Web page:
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Baltimore Club (sometimes referred to as "club music") is a hip-hop inspired/influenced breakbeat sub-genre that draws some styles from house music as well. One of the more unique features of club music is the use of staccato. Staccato is typically indicated by a small dot above or below the written note. This type of musical articulation calls for a sudden stop between each note, depending on which ones have this attribute. This can also be compared to a "chopped up" sound.
Being a big influence on this genre, hip-hop qualities are quite apparent. The music will generally have rapping vocals and hip-hop style percussion. The syncopated rhythm style is obvious, like with all breakbeat genres. Its relatively average when it comes to tempo, being around 120-140 generally, and will have a somewhat unusual time signature of 8/4.
Another defining characteristic of club music is the use of "call and response" patterns. Where a "call," or section of music (typically vocals), will be played, followed by the "response," another section of music that may be either instrumental or another musician's vocals, communicating back. These "call and response" patterns may feature vocals or voices from television shows as well, to use in the music.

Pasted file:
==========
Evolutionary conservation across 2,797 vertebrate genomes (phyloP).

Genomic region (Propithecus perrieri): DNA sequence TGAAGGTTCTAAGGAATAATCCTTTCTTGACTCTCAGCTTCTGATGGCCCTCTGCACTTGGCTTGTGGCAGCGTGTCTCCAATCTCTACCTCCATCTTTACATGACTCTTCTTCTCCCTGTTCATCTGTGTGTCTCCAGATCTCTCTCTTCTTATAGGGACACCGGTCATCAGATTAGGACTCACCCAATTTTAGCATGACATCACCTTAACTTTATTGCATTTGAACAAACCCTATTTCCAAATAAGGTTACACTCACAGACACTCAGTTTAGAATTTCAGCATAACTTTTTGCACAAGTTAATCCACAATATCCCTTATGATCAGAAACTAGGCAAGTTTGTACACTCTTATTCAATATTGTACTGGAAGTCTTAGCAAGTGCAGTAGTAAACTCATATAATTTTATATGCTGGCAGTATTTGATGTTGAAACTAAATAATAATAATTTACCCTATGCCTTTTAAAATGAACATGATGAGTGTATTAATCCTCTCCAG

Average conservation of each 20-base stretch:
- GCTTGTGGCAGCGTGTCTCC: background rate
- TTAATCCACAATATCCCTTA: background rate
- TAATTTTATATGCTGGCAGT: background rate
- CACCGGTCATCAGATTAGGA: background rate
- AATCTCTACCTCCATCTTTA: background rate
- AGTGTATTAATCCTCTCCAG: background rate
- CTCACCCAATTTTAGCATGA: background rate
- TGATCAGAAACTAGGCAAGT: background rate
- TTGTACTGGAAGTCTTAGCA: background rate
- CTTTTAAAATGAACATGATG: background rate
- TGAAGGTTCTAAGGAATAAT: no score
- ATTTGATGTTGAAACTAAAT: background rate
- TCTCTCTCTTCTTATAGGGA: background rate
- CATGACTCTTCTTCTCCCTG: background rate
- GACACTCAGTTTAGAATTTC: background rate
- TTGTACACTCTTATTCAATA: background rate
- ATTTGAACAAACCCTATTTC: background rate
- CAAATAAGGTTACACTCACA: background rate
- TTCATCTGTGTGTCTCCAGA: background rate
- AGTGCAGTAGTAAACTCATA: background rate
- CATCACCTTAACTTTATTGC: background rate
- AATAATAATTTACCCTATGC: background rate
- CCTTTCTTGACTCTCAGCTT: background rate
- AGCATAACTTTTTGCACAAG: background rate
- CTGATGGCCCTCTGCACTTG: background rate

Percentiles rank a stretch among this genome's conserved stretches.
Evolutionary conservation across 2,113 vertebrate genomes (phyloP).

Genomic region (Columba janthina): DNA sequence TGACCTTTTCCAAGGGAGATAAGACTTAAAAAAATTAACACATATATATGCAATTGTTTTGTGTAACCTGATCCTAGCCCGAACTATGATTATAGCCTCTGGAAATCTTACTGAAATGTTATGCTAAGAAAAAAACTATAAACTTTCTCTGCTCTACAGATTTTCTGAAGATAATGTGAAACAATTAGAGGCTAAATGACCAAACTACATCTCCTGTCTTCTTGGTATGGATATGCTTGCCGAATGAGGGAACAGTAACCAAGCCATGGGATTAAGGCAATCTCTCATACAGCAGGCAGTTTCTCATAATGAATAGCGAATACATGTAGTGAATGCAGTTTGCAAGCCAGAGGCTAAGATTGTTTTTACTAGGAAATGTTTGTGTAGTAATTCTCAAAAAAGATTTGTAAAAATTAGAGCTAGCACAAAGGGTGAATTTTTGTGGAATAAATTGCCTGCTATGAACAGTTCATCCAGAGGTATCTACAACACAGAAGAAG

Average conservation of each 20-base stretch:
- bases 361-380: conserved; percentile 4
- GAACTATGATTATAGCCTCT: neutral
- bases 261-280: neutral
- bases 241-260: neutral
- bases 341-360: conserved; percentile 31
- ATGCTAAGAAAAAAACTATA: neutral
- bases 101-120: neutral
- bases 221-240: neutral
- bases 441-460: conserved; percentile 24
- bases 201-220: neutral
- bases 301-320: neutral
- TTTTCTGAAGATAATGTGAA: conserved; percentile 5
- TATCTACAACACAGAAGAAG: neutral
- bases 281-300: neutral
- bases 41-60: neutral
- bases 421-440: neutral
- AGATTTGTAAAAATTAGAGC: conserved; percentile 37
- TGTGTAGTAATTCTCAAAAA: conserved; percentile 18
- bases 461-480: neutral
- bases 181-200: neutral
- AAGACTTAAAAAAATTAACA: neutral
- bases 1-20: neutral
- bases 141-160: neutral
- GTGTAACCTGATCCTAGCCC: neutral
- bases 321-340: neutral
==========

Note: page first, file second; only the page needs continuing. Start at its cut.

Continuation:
This style of music first appeared in, you guessed it, Baltimore. More specifically, Baltimore, Maryland, a state in the United States. It emerged in the late 1980s and found a little mainstream popularity at that time, only in its place of origin however. During the 1990s, its popularity grew in its birth place and a few other locations. By the 2000s, however, it would gain popularity in many parts of the United States and even some worldwide fame.
There are groups of people dedicated to this genre of music, primarily in New Jersey. As of recent times, this genre has gained more popularity, and in the mid-2000s, a popular magazine featured club music, further developing and increasing its audience range. It continues to thrive in the record stores and at nightclubs alike, where it was first made public.
Average Beats Per Minute: 120-140
Where It Originated: Baltimore, Maryland
Stylistically Similar To: Hip-Hop, Breakbeat, House
Year Developed: Late 1980s
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